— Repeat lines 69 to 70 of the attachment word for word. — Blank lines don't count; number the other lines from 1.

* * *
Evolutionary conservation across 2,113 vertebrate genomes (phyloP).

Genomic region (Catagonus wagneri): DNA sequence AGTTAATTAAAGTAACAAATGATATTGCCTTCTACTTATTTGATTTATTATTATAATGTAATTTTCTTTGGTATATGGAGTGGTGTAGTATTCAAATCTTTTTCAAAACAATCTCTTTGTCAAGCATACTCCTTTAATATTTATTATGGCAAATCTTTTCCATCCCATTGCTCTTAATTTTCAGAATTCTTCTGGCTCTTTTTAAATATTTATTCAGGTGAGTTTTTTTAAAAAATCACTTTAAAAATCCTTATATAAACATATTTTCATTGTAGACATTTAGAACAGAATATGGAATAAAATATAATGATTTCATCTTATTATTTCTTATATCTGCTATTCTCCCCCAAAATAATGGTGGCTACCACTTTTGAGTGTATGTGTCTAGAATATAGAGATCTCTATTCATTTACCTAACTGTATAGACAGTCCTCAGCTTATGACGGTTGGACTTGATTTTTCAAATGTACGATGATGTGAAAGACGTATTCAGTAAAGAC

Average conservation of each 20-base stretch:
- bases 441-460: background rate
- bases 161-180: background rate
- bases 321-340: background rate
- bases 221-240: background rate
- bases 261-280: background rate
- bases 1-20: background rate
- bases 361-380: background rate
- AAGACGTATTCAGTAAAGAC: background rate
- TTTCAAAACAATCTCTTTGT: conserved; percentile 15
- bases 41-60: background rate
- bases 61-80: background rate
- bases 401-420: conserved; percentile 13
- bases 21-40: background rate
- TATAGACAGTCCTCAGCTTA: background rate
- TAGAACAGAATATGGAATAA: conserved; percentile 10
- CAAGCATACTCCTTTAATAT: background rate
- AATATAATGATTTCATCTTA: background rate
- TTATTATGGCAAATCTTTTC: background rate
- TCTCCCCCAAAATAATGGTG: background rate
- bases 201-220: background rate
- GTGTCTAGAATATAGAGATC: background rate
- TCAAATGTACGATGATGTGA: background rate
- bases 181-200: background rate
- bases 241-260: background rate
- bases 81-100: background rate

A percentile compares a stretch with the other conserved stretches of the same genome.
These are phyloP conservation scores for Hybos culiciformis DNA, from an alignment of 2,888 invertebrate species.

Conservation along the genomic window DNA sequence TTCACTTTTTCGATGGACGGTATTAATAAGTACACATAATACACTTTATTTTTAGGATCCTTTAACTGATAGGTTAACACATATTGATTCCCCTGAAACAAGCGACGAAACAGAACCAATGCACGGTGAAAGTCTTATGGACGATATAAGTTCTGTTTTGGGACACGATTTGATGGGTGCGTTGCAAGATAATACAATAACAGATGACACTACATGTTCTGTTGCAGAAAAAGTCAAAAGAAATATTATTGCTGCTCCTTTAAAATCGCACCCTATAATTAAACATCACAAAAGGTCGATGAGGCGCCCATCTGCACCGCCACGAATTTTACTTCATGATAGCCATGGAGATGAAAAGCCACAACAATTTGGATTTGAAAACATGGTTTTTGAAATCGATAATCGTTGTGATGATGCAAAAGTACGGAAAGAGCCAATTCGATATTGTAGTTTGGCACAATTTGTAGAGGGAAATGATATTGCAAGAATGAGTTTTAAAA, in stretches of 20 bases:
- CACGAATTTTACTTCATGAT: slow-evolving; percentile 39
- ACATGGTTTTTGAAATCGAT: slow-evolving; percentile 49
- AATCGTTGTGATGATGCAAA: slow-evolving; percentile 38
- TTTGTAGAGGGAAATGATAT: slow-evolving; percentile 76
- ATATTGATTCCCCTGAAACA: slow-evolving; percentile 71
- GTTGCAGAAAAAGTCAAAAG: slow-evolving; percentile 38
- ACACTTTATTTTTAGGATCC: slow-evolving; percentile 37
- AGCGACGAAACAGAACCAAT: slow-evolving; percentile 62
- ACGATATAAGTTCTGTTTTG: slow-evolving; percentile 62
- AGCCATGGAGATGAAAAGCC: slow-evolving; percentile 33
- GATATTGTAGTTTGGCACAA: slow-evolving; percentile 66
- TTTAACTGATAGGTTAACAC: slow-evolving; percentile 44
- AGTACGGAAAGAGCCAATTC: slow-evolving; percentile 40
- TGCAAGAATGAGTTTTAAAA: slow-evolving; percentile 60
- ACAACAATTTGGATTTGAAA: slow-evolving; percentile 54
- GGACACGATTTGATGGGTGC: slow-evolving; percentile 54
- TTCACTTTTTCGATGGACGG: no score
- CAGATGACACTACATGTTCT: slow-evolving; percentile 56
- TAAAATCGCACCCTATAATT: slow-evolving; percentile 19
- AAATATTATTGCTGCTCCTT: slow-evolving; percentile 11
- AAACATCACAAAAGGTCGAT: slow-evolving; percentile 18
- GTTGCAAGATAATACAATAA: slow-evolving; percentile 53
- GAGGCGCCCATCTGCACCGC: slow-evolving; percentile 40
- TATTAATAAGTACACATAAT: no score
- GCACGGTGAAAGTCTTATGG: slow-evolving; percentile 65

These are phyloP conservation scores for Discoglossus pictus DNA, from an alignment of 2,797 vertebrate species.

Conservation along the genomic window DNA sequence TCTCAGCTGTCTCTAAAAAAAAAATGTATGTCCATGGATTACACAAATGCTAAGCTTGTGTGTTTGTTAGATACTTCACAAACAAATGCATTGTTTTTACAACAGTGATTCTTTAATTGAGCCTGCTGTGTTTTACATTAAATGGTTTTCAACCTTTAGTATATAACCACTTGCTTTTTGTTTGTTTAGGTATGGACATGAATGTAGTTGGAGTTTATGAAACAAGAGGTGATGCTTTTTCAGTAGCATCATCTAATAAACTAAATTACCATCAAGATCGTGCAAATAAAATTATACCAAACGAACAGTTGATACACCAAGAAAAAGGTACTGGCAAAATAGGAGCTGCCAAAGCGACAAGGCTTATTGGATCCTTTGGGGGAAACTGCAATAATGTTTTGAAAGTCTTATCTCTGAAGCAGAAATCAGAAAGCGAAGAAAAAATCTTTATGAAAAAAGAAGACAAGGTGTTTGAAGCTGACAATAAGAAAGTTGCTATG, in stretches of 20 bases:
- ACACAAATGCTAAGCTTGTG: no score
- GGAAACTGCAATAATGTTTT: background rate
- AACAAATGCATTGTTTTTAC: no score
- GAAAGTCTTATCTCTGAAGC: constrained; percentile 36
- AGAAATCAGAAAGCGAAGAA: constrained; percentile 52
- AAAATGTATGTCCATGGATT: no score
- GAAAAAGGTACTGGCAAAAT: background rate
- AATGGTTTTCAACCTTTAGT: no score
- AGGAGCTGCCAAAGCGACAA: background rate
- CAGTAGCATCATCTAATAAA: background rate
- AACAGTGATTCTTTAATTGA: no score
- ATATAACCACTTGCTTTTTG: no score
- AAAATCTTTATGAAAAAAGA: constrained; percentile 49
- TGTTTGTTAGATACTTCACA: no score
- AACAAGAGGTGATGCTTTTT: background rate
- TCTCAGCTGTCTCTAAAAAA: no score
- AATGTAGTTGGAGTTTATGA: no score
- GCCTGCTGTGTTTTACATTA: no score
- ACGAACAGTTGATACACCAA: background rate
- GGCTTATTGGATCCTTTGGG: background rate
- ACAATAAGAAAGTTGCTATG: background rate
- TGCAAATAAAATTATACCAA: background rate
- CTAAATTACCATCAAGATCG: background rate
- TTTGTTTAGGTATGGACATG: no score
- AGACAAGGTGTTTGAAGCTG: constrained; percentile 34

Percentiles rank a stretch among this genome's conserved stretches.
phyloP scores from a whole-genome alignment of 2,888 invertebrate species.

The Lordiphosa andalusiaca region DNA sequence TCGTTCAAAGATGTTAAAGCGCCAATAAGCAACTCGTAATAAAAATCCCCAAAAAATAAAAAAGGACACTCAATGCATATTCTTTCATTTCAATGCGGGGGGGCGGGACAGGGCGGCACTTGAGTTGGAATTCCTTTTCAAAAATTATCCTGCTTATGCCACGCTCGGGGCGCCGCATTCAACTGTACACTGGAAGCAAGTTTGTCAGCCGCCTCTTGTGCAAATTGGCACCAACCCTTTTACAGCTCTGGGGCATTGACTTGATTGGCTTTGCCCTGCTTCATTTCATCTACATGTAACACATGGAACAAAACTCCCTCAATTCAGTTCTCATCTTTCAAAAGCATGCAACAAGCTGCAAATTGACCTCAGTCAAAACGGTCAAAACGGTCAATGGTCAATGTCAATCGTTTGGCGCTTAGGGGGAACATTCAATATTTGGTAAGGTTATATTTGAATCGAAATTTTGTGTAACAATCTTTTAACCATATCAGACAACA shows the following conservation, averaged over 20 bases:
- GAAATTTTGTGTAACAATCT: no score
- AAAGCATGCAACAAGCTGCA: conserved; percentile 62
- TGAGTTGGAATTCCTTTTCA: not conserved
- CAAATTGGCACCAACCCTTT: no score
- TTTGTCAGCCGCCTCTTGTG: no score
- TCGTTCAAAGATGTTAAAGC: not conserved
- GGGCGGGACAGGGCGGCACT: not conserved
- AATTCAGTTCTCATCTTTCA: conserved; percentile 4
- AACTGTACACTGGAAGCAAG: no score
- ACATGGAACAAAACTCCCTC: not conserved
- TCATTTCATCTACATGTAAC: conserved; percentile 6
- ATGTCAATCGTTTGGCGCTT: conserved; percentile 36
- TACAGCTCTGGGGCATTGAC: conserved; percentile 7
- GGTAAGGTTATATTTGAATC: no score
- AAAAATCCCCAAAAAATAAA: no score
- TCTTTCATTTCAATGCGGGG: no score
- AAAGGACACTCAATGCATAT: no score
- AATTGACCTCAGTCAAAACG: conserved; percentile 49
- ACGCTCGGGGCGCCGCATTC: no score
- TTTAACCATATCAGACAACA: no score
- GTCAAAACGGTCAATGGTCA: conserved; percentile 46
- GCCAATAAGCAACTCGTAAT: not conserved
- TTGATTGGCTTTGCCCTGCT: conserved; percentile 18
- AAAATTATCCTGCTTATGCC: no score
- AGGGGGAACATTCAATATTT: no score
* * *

- AACAGTGATTCTTTAATTGA: no score
- ATATAACCACTTGCTTTTTG: no score